During myocardial ischemia, timely reperfusion is critical to limit infarct area and the overall loss of cardiac contractile function. However, reperfusion further exacerbates the damage of the ischemic heart. This type of injury is known as ischemia-reperfusion injury (IRI). Ischemic conditioning is a procedure which consists of brief cycles of ischemia and reperfusion in order to protect the myocardium against IRI. Remote ischemic conditioning (RIC), namely transient brief episodes of ischemia at a remote site before a subsequent damaging ischemia/reperfusion procedure of the target organ (e.g., the heart), protects against IRI. However, how the stimulus of RIC is transduced from the remote organ to the ischemic heart is still unknown. Recently, extracellular vesicles (EVs) have been proposed to have a role in the RIC procedure. The endothelium releases EVs and is also one of the tissues mostly exposed to EVs during their journey to the target organ. Moreover, EVs may have important roles in angiogenesis and, therefore, in the remodeling of post-ischemic organs. Here we analyze how EVs may contribute to the overall cardioprotective effect and the implication of the endothelium and its EVs in RIC mediated acute cardioprotection as well as in angiogenesis.

Extracellular vesicles (EVs) in ischemic conditioning and angiogenesis: Focus on endothelial derived EVs

Moccia F.;
2021

Abstract

During myocardial ischemia, timely reperfusion is critical to limit infarct area and the overall loss of cardiac contractile function. However, reperfusion further exacerbates the damage of the ischemic heart. This type of injury is known as ischemia-reperfusion injury (IRI). Ischemic conditioning is a procedure which consists of brief cycles of ischemia and reperfusion in order to protect the myocardium against IRI. Remote ischemic conditioning (RIC), namely transient brief episodes of ischemia at a remote site before a subsequent damaging ischemia/reperfusion procedure of the target organ (e.g., the heart), protects against IRI. However, how the stimulus of RIC is transduced from the remote organ to the ischemic heart is still unknown. Recently, extracellular vesicles (EVs) have been proposed to have a role in the RIC procedure. The endothelium releases EVs and is also one of the tissues mostly exposed to EVs during their journey to the target organ. Moreover, EVs may have important roles in angiogenesis and, therefore, in the remodeling of post-ischemic organs. Here we analyze how EVs may contribute to the overall cardioprotective effect and the implication of the endothelium and its EVs in RIC mediated acute cardioprotection as well as in angiogenesis.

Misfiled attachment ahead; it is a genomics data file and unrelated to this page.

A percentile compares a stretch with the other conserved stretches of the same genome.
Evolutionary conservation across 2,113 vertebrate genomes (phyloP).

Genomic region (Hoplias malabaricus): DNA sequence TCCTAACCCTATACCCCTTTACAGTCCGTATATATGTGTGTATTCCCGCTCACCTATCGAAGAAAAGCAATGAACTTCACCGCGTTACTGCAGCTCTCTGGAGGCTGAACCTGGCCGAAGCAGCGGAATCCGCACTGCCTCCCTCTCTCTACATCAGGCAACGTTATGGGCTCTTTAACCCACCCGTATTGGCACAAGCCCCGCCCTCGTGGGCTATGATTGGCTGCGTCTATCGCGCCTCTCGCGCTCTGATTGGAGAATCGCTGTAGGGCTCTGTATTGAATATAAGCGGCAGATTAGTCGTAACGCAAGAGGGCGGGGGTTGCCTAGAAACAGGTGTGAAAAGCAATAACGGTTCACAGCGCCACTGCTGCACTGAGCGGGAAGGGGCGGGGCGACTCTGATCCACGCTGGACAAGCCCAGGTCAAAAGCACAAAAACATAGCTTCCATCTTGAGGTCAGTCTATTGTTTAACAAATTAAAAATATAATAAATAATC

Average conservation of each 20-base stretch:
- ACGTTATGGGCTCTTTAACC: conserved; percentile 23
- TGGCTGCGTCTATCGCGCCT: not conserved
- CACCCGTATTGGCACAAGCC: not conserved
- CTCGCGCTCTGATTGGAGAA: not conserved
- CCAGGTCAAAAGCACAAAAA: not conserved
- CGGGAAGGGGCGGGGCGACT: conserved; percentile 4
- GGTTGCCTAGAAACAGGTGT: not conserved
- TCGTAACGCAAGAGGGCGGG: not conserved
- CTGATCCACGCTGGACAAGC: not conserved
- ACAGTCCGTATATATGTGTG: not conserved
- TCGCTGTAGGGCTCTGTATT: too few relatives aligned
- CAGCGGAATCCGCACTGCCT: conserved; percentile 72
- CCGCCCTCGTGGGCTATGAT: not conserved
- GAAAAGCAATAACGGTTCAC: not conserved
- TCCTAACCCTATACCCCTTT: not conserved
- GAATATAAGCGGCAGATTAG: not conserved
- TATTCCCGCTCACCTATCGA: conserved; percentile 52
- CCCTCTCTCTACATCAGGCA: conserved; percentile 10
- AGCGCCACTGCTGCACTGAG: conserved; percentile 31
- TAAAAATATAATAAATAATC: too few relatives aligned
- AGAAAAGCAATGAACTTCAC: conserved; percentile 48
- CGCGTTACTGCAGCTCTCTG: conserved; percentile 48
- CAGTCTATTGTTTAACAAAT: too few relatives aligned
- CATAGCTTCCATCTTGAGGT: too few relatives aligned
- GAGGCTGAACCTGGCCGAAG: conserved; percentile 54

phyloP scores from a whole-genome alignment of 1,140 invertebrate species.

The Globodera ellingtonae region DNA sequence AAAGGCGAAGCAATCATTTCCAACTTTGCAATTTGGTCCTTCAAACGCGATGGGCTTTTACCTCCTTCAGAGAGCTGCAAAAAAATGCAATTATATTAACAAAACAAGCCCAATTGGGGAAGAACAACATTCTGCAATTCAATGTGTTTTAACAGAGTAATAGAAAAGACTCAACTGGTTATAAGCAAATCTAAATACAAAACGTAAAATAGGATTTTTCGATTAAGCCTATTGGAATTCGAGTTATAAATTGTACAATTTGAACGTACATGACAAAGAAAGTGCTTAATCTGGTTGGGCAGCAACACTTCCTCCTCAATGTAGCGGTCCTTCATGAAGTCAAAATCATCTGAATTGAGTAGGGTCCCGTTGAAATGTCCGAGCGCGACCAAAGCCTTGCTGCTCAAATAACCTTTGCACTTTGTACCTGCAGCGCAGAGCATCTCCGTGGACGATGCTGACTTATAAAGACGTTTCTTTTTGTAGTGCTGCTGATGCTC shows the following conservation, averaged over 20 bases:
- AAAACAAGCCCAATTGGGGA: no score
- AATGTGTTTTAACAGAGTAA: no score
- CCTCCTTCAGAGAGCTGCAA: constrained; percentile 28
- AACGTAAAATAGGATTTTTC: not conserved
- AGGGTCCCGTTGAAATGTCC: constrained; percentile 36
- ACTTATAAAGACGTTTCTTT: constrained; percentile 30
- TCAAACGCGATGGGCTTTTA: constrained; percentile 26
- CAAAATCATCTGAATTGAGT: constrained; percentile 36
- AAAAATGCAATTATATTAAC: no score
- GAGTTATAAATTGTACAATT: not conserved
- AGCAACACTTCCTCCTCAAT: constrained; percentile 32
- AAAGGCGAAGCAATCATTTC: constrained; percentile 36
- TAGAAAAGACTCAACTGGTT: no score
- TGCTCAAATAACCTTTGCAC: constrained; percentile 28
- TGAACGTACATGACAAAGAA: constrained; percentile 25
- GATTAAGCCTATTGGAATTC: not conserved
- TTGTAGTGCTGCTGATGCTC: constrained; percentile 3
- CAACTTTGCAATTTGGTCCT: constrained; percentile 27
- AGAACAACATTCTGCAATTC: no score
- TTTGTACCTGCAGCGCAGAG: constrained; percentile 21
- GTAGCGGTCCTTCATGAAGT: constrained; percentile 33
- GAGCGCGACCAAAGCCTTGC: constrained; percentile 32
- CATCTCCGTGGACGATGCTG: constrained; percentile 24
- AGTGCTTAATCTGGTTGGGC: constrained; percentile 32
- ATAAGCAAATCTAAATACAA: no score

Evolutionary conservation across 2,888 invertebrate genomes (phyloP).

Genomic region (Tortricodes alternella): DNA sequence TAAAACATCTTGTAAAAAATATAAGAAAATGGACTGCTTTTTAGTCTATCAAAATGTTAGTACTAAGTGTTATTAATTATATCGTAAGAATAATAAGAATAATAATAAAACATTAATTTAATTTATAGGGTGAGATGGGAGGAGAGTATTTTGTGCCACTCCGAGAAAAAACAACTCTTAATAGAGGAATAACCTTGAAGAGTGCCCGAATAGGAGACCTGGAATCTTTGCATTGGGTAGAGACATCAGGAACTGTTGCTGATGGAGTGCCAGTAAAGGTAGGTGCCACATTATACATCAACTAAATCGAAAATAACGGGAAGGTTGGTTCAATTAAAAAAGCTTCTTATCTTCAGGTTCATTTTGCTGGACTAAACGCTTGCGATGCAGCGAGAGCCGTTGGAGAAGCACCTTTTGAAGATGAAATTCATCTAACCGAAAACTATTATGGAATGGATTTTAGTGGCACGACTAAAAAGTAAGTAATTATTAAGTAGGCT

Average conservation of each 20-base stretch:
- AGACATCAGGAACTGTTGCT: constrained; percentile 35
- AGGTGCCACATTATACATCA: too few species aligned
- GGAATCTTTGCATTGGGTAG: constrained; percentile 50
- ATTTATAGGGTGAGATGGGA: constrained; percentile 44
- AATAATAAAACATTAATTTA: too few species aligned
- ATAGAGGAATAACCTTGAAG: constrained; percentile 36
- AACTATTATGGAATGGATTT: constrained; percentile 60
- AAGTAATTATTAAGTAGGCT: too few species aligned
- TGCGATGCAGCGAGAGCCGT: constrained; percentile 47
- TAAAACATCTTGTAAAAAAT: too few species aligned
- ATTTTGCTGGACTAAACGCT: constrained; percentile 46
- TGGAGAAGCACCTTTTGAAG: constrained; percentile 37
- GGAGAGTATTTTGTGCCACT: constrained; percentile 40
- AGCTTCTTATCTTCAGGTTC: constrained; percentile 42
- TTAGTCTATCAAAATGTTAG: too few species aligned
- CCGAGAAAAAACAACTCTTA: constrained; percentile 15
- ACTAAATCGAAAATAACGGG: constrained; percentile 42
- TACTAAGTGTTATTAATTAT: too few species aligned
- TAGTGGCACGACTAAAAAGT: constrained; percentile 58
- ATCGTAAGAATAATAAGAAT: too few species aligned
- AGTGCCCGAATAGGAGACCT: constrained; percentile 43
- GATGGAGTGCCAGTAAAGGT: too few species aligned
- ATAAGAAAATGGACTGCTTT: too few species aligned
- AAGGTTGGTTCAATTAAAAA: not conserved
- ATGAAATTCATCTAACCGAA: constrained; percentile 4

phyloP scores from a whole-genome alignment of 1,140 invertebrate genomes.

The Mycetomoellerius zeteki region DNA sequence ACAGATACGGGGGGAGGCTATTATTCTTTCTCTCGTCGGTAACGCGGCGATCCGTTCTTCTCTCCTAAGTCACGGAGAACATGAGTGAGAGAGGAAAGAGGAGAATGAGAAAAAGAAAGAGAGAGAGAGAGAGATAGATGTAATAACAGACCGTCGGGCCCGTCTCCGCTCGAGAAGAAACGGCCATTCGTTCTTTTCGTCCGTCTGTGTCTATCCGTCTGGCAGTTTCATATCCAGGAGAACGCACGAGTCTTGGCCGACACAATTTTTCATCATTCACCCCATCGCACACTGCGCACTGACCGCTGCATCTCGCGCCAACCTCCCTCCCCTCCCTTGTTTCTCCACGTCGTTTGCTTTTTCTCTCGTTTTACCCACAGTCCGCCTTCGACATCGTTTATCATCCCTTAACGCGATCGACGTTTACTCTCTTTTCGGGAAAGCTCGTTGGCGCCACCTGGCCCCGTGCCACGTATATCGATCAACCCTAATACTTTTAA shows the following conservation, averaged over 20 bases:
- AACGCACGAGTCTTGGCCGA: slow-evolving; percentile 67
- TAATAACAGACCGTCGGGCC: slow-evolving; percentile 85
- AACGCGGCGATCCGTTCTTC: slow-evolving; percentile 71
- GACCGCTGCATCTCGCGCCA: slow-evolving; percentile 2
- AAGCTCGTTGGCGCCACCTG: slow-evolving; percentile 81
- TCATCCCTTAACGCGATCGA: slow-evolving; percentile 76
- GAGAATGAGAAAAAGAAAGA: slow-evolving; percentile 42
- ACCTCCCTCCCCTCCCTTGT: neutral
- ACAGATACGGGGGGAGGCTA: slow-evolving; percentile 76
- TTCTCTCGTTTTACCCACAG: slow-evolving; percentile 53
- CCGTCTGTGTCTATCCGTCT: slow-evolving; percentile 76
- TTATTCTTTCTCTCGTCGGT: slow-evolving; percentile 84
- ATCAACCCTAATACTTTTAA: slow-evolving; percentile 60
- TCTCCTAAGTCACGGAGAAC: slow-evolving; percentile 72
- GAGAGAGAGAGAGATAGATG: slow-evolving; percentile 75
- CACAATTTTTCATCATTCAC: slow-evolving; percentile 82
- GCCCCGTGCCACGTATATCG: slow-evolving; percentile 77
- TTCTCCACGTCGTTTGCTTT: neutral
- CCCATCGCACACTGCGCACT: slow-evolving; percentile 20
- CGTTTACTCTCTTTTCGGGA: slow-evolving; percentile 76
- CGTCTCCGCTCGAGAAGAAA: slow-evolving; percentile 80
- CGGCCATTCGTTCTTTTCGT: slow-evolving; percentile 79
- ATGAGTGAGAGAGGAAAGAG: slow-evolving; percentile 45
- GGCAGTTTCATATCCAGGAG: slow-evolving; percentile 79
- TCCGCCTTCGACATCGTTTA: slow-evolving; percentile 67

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Utilizza questo identificativo per citare o creare un link a questo documento: http://hdl.handle.net/11571/1449170
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